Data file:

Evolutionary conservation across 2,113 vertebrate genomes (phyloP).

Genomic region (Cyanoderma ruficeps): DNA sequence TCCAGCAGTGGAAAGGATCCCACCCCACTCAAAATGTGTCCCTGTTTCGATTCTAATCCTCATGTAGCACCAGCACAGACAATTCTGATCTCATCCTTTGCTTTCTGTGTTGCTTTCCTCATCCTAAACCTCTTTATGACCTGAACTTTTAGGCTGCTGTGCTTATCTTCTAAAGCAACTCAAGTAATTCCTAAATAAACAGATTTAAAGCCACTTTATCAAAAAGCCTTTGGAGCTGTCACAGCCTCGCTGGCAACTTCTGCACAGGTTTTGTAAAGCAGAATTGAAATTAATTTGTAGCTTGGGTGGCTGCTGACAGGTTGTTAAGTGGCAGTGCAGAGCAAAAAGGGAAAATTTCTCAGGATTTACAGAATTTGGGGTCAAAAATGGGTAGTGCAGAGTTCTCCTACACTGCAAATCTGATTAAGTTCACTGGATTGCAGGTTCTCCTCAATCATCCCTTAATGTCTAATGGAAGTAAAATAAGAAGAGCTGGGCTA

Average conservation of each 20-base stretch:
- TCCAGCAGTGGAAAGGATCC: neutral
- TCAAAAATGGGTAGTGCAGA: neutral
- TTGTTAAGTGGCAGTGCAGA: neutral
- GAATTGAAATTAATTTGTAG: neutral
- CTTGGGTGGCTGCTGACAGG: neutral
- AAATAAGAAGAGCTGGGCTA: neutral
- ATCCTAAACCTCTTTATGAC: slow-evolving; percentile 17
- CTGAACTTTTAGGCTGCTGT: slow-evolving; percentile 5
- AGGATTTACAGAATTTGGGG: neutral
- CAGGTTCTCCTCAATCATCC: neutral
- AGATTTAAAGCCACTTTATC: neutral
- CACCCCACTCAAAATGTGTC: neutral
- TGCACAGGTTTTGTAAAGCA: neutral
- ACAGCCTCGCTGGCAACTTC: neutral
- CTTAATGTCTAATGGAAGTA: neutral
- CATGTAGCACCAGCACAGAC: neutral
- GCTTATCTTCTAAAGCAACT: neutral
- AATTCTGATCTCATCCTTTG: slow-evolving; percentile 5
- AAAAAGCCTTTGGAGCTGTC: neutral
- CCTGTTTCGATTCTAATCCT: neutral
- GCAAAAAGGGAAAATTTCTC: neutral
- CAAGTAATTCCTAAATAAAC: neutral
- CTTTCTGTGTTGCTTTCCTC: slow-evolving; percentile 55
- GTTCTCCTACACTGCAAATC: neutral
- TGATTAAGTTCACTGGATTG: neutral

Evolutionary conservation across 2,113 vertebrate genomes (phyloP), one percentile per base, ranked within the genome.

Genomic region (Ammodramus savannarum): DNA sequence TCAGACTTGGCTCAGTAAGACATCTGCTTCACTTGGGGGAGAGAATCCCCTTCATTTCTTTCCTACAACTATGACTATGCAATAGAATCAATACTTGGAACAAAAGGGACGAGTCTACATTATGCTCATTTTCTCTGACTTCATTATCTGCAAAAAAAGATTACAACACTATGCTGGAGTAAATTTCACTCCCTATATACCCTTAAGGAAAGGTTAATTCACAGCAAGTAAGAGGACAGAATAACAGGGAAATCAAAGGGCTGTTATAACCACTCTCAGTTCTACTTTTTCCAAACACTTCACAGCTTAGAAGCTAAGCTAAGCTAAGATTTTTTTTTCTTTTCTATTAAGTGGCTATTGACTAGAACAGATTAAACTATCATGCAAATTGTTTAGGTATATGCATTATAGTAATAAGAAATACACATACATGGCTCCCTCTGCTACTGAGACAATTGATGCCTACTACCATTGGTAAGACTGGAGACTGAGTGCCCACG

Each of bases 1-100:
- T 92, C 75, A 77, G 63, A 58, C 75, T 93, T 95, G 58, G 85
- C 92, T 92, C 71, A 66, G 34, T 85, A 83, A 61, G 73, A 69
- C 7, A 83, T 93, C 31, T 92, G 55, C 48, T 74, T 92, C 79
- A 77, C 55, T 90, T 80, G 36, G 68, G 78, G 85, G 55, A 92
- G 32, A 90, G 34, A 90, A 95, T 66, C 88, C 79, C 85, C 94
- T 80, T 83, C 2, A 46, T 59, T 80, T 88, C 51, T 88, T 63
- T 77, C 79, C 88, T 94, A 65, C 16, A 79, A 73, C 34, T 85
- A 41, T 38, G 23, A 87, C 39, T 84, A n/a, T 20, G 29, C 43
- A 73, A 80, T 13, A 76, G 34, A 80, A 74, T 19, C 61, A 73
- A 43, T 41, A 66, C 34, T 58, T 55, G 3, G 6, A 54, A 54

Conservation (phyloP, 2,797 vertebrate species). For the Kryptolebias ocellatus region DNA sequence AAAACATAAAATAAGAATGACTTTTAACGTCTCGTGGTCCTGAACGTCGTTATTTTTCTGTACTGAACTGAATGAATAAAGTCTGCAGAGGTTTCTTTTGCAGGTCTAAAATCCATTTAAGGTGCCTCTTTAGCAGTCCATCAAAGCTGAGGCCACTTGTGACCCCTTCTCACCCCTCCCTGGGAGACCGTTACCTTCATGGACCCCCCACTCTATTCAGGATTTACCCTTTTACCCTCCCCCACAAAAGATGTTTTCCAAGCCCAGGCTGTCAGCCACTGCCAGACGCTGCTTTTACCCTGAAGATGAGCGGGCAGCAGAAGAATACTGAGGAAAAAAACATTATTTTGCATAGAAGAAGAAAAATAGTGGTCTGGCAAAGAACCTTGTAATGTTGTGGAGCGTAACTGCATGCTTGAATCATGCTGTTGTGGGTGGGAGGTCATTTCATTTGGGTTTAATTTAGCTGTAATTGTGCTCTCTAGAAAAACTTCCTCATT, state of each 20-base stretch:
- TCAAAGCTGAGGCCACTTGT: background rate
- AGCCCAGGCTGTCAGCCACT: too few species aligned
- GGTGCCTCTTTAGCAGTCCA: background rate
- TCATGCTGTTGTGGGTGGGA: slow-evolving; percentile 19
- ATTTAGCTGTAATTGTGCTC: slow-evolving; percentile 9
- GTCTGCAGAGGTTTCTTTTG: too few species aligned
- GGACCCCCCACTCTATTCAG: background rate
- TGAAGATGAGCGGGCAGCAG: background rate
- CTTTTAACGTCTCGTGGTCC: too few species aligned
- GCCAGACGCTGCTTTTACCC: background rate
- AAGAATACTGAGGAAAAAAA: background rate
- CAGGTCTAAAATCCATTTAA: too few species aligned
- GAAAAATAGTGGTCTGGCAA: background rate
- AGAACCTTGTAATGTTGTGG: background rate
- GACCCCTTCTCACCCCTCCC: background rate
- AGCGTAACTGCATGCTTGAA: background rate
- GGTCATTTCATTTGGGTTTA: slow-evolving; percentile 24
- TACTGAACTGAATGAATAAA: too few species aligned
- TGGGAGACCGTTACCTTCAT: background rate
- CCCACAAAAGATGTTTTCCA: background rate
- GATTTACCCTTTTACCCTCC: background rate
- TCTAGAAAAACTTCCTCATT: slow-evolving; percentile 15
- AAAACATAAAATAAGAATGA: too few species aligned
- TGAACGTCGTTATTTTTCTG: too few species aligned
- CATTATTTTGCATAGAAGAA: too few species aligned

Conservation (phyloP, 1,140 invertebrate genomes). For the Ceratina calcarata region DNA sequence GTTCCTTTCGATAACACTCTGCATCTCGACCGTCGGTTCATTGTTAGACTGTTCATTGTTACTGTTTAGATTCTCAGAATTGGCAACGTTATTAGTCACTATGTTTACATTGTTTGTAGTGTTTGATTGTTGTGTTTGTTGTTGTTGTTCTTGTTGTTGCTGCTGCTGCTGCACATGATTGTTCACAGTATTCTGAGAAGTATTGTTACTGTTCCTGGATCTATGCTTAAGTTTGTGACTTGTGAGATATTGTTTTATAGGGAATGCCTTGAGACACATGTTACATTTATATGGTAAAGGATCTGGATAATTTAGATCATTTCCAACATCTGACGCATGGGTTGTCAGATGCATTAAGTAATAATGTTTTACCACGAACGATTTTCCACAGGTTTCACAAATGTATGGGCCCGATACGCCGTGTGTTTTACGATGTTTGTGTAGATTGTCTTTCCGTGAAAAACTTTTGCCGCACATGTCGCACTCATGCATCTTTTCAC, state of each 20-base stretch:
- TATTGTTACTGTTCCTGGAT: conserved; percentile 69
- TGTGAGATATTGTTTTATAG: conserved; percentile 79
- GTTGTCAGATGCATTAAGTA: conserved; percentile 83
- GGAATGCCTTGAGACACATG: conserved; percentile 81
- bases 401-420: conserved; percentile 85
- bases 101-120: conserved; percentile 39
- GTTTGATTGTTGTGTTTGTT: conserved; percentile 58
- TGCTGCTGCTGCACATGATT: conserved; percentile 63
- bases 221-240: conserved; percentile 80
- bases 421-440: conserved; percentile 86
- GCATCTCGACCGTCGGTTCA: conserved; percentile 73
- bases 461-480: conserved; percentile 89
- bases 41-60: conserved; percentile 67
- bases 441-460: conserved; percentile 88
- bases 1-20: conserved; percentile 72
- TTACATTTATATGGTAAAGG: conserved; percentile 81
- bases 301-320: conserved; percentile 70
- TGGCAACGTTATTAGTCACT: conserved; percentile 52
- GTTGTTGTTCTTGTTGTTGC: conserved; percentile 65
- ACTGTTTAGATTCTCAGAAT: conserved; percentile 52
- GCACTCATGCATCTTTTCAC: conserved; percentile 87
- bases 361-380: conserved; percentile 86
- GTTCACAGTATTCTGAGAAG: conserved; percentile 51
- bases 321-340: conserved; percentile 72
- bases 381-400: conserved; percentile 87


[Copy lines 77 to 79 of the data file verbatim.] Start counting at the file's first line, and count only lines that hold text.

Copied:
- bases 221-240: conserved; percentile 80
- bases 421-440: conserved; percentile 86
- GCATCTCGACCGTCGGTTCA: conserved; percentile 73